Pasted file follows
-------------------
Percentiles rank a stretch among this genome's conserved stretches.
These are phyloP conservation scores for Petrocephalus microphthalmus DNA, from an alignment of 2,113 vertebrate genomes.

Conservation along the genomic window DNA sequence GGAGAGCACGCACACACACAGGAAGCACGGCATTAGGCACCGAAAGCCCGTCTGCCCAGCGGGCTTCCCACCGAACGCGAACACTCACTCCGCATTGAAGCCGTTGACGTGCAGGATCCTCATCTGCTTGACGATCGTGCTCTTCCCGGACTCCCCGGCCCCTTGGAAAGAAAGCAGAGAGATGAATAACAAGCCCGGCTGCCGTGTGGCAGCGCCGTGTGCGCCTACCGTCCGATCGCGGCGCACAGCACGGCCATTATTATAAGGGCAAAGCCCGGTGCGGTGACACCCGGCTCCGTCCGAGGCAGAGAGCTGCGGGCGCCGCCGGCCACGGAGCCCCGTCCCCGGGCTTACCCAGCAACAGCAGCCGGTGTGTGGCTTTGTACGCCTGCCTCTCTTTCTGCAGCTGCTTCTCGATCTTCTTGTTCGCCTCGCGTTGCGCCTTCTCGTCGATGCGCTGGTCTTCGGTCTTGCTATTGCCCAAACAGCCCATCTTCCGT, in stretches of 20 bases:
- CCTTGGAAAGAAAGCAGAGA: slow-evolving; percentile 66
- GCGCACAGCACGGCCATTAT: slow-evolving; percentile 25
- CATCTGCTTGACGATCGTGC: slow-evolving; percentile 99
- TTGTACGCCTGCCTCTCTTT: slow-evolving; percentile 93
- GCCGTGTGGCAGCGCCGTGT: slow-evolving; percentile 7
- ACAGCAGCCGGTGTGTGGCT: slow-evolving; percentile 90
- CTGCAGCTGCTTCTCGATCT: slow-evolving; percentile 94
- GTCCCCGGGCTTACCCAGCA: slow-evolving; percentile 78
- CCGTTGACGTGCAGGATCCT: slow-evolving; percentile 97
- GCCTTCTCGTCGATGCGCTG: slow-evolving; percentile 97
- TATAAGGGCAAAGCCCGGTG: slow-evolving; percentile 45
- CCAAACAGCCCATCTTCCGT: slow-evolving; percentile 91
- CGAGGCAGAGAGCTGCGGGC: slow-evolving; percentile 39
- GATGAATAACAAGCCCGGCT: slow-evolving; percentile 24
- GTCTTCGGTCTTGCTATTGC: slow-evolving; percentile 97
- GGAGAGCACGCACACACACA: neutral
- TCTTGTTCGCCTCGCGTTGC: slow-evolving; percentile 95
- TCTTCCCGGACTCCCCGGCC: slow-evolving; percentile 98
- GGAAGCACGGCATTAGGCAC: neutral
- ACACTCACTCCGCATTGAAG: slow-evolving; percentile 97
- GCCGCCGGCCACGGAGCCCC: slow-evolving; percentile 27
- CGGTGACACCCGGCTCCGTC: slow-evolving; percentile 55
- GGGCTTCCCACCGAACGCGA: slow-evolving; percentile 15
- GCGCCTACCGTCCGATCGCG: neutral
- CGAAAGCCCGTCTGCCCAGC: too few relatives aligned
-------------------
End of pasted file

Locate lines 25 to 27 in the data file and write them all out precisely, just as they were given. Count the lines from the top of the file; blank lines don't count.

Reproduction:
- CGGTGACACCCGGCTCCGTC: slow-evolving; percentile 55
- GGGCTTCCCACCGAACGCGA: slow-evolving; percentile 15
- GCGCCTACCGTCCGATCGCG: neutral